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Nixon Knew His Price Controls Wouldn't Work

Emily Skarbek

A new paper in Public Choice shows that President Richard Nixon understood the costs of wage and price controls, but implemented them to secure his re-election in 1972. Here is the abstract:

In late July, 1971, Nixon reiterated his adamant opposition to wage and price controls calling them a scheme to socialize America. Yet, less than a month later, in a stunning reversal, he imposed the first and only peacetime wage and price controls in U.S. history. The Nixon tapes, personal tape recordings made during the presidency of Richard Nixon, provide a unique body of evidence to investigate the motivations for Nixon's stunning reversal. We uncover and report in this paper evidence that Nixon manipulated his New Economic Policy to help secure his reelection victory in 1972. He became convinced that wage and price controls were necessary to grab the headlines away from the defeatist abandonment of the Bretton Woods Agreement and the closing of the U.S. gold window. Nixon understood the impact of his wage and price controls, but chose to trade off longer term economic costs to the economy for his own short-term political gain.

The paper reproduces evidence from the Nixon tapes that reveal the private conversations and motivations behind the implementation of the NEP. Here are a few choice quotes from President Nixon and Treasury Secretary John Connally:

Nixon [February 22, 1971]: ''Here's my concern about the freeze...There is strong support for a wage board and wage-price controls and particularly from sources like Arthur Burns. ... The difficulty with wage-price controls and a wage board as you well know is that the God damned things will not work. They didn't work even at the end of World War II. They will never work in peacetime.''

Nixon: ''I know the reasons, you do it [wage and price controls] for cosmetic reasons good God! But this is too early for cosmetic reasons.''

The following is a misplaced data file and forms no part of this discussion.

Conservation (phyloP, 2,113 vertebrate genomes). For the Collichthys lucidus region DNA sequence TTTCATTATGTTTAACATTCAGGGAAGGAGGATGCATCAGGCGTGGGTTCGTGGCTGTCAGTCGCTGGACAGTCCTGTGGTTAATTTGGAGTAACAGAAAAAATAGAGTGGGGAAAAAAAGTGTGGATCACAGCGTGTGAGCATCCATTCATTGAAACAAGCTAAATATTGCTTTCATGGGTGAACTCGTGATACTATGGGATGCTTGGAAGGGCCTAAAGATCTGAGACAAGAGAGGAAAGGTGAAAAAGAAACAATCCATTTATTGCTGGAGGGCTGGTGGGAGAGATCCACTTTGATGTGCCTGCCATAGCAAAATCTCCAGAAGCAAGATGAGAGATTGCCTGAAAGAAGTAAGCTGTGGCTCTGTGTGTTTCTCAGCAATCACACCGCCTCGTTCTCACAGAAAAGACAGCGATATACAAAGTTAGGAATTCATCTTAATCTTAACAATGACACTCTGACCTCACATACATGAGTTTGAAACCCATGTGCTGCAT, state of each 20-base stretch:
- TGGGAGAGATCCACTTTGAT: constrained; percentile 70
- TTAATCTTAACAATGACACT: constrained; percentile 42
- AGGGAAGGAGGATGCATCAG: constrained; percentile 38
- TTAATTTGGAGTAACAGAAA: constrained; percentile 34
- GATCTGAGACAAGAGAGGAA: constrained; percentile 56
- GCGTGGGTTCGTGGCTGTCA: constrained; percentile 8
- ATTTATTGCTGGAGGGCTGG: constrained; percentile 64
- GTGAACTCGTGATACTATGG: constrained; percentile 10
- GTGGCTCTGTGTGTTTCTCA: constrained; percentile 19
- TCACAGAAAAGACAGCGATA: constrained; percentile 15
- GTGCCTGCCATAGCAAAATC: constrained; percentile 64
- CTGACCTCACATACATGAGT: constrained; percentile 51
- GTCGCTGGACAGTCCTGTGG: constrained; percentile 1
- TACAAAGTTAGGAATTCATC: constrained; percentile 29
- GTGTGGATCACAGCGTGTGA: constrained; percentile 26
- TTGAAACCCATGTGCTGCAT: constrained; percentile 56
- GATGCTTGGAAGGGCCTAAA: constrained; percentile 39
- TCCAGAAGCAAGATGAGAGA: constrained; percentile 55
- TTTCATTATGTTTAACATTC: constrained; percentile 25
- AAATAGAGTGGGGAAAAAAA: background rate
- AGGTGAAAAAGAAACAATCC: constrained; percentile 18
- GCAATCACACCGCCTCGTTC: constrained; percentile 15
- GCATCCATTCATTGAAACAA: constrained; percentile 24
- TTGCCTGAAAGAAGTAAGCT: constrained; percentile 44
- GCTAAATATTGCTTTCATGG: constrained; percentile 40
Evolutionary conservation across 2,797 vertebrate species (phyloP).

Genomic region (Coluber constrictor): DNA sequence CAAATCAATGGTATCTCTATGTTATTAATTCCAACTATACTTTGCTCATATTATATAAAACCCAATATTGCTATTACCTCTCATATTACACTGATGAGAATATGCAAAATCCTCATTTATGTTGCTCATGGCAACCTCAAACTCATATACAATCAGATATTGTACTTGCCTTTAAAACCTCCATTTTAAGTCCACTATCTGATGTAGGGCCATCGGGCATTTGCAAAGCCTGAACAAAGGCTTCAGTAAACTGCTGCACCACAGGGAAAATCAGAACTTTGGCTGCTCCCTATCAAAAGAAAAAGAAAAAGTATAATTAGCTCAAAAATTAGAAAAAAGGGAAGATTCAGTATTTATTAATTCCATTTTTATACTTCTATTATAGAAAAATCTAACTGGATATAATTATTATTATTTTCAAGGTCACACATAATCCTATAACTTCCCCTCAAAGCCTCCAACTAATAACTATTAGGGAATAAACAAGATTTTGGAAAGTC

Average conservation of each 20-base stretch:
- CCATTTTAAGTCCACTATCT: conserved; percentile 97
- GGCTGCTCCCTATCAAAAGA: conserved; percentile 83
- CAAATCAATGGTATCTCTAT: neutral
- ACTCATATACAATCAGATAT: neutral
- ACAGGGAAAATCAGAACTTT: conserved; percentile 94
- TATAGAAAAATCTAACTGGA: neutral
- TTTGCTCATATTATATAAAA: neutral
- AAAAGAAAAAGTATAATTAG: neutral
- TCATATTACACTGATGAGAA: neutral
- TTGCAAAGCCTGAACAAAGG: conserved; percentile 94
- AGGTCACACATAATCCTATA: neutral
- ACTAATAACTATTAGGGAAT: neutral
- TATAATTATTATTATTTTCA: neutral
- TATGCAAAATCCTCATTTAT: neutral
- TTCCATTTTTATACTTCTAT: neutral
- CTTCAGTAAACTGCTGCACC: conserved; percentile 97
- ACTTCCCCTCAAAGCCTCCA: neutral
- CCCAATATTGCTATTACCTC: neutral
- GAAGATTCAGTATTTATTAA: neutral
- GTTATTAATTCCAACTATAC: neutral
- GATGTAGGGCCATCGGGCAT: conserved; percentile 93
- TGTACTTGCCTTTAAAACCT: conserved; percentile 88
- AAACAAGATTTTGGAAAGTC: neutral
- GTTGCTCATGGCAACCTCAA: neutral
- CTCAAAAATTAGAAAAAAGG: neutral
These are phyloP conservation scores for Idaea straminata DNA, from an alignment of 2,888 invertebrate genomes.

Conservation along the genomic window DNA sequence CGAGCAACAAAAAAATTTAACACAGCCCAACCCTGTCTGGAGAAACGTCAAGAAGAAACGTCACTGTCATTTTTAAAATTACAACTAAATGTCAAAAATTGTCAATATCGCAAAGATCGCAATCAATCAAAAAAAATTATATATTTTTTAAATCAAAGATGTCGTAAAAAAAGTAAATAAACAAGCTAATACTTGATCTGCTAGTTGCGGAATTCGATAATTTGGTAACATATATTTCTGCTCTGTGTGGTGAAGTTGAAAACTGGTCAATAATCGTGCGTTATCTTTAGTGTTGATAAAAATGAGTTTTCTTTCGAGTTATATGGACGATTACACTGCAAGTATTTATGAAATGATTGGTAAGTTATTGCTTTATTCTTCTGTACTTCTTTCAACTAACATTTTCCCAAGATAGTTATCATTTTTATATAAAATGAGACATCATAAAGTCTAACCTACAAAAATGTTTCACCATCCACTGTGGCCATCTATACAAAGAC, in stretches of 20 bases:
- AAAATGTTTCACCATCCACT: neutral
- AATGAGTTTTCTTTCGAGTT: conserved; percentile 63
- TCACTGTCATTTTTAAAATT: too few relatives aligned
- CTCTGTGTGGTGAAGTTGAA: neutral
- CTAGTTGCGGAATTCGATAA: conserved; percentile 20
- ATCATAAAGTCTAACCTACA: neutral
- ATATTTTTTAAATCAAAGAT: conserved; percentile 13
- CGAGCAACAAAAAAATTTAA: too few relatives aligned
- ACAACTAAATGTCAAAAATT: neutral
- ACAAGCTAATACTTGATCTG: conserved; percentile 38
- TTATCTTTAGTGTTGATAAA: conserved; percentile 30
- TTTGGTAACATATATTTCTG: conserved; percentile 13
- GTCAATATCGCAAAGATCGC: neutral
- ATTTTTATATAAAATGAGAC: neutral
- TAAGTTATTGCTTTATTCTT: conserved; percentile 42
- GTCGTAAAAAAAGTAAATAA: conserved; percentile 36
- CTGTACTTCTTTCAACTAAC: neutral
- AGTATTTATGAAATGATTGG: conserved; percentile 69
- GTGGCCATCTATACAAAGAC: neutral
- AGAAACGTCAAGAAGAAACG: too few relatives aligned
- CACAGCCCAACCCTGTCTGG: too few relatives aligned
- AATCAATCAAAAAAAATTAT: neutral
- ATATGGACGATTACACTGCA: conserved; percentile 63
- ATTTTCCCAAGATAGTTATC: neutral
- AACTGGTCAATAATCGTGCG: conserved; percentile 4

Nixon [July 24, 1971] refers to a program proposed by Connally and states that he wants to emphasize ''making America competitive again.''

Connally [July 27, 1971]: ''There is a risk in imposing wage and price controls. No question about it. But there's a risk if you don't.''

Connally [August 12, 1971]: ''To the average person in this country this wage and price freeze--to him means you mean business. You're gonna stop this inflation. You're gonna try to get control of this economy. ...If you take all of these actions...you're not going to have anybody...left out to be critical of you.''

A few minutes later Nixon agrees to accelerate the [NEP] program.

While Nixon was initially reluctant to accept the wage and price freeze, he soon turned into an enthusiastic supporter: ''As a matter of fact, I'd like the freeze on right through the election.'' He worried that the goal of a 2-3 % inflation rate by the end of 1972 would not be achieved, but the design for the program was such that Nixon could plausibly deny responsibility for any failure.

The paper clearly shows that it was political motives of re-election that drove Nixon's decision to implement policy that was known to be extremely costly to the economy. File this one under the explanatory power of public choice. Self-interest is often a powerful motive for political actors (for more, see Bruce Bueno do Mesquita's EconTalk on a revisionist perspective of US presidencies).

An ungated version of the paper is available here.

Republished from EconLog.

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